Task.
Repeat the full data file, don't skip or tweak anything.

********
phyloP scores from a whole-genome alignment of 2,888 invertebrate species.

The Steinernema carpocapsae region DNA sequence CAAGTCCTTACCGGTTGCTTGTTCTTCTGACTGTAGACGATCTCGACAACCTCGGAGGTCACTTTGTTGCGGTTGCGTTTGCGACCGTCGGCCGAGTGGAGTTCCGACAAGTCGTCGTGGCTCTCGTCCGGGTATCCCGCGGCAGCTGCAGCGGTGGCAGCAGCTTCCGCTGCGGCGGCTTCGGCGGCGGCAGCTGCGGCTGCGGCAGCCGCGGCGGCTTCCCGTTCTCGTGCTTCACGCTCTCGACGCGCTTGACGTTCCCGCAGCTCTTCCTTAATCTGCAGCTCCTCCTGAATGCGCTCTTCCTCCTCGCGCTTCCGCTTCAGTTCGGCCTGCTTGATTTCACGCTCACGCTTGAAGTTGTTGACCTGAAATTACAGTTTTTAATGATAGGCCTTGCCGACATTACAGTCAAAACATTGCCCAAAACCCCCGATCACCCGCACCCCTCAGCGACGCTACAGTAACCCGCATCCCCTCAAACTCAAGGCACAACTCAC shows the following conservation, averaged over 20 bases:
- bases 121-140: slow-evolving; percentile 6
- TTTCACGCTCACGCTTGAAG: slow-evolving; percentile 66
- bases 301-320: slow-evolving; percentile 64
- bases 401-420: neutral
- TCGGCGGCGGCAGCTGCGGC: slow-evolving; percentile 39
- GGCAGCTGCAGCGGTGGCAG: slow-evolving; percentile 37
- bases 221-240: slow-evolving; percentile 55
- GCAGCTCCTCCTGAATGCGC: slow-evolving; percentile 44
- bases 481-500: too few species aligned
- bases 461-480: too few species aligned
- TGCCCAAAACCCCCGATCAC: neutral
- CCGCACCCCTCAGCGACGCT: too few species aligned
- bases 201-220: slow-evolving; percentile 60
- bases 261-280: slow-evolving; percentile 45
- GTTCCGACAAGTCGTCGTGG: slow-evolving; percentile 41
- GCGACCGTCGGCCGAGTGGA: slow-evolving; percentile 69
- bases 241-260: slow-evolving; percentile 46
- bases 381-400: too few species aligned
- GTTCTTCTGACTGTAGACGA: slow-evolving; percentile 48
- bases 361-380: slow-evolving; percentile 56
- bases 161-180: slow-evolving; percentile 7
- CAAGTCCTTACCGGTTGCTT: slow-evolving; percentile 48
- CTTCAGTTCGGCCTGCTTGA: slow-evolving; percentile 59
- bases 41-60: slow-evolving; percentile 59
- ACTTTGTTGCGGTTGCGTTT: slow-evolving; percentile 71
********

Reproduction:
phyloP scores from a whole-genome alignment of 2,888 invertebrate species.

The Steinernema carpocapsae region DNA sequence CAAGTCCTTACCGGTTGCTTGTTCTTCTGACTGTAGACGATCTCGACAACCTCGGAGGTCACTTTGTTGCGGTTGCGTTTGCGACCGTCGGCCGAGTGGAGTTCCGACAAGTCGTCGTGGCTCTCGTCCGGGTATCCCGCGGCAGCTGCAGCGGTGGCAGCAGCTTCCGCTGCGGCGGCTTCGGCGGCGGCAGCTGCGGCTGCGGCAGCCGCGGCGGCTTCCCGTTCTCGTGCTTCACGCTCTCGACGCGCTTGACGTTCCCGCAGCTCTTCCTTAATCTGCAGCTCCTCCTGAATGCGCTCTTCCTCCTCGCGCTTCCGCTTCAGTTCGGCCTGCTTGATTTCACGCTCACGCTTGAAGTTGTTGACCTGAAATTACAGTTTTTAATGATAGGCCTTGCCGACATTACAGTCAAAACATTGCCCAAAACCCCCGATCACCCGCACCCCTCAGCGACGCTACAGTAACCCGCATCCCCTCAAACTCAAGGCACAACTCAC shows the following conservation, averaged over 20 bases:
- bases 121-140: slow-evolving; percentile 6
- TTTCACGCTCACGCTTGAAG: slow-evolving; percentile 66
- bases 301-320: slow-evolving; percentile 64
- bases 401-420: neutral
- TCGGCGGCGGCAGCTGCGGC: slow-evolving; percentile 39
- GGCAGCTGCAGCGGTGGCAG: slow-evolving; percentile 37
- bases 221-240: slow-evolving; percentile 55
- GCAGCTCCTCCTGAATGCGC: slow-evolving; percentile 44
- bases 481-500: too few species aligned
- bases 461-480: too few species aligned
- TGCCCAAAACCCCCGATCAC: neutral
- CCGCACCCCTCAGCGACGCT: too few species aligned
- bases 201-220: slow-evolving; percentile 60
- bases 261-280: slow-evolving; percentile 45
- GTTCCGACAAGTCGTCGTGG: slow-evolving; percentile 41
- GCGACCGTCGGCCGAGTGGA: slow-evolving; percentile 69
- bases 241-260: slow-evolving; percentile 46
- bases 381-400: too few species aligned
- GTTCTTCTGACTGTAGACGA: slow-evolving; percentile 48
- bases 361-380: slow-evolving; percentile 56
- bases 161-180: slow-evolving; percentile 7
- CAAGTCCTTACCGGTTGCTT: slow-evolving; percentile 48
- CTTCAGTTCGGCCTGCTTGA: slow-evolving; percentile 59
- bases 41-60: slow-evolving; percentile 59
- ACTTTGTTGCGGTTGCGTTT: slow-evolving; percentile 71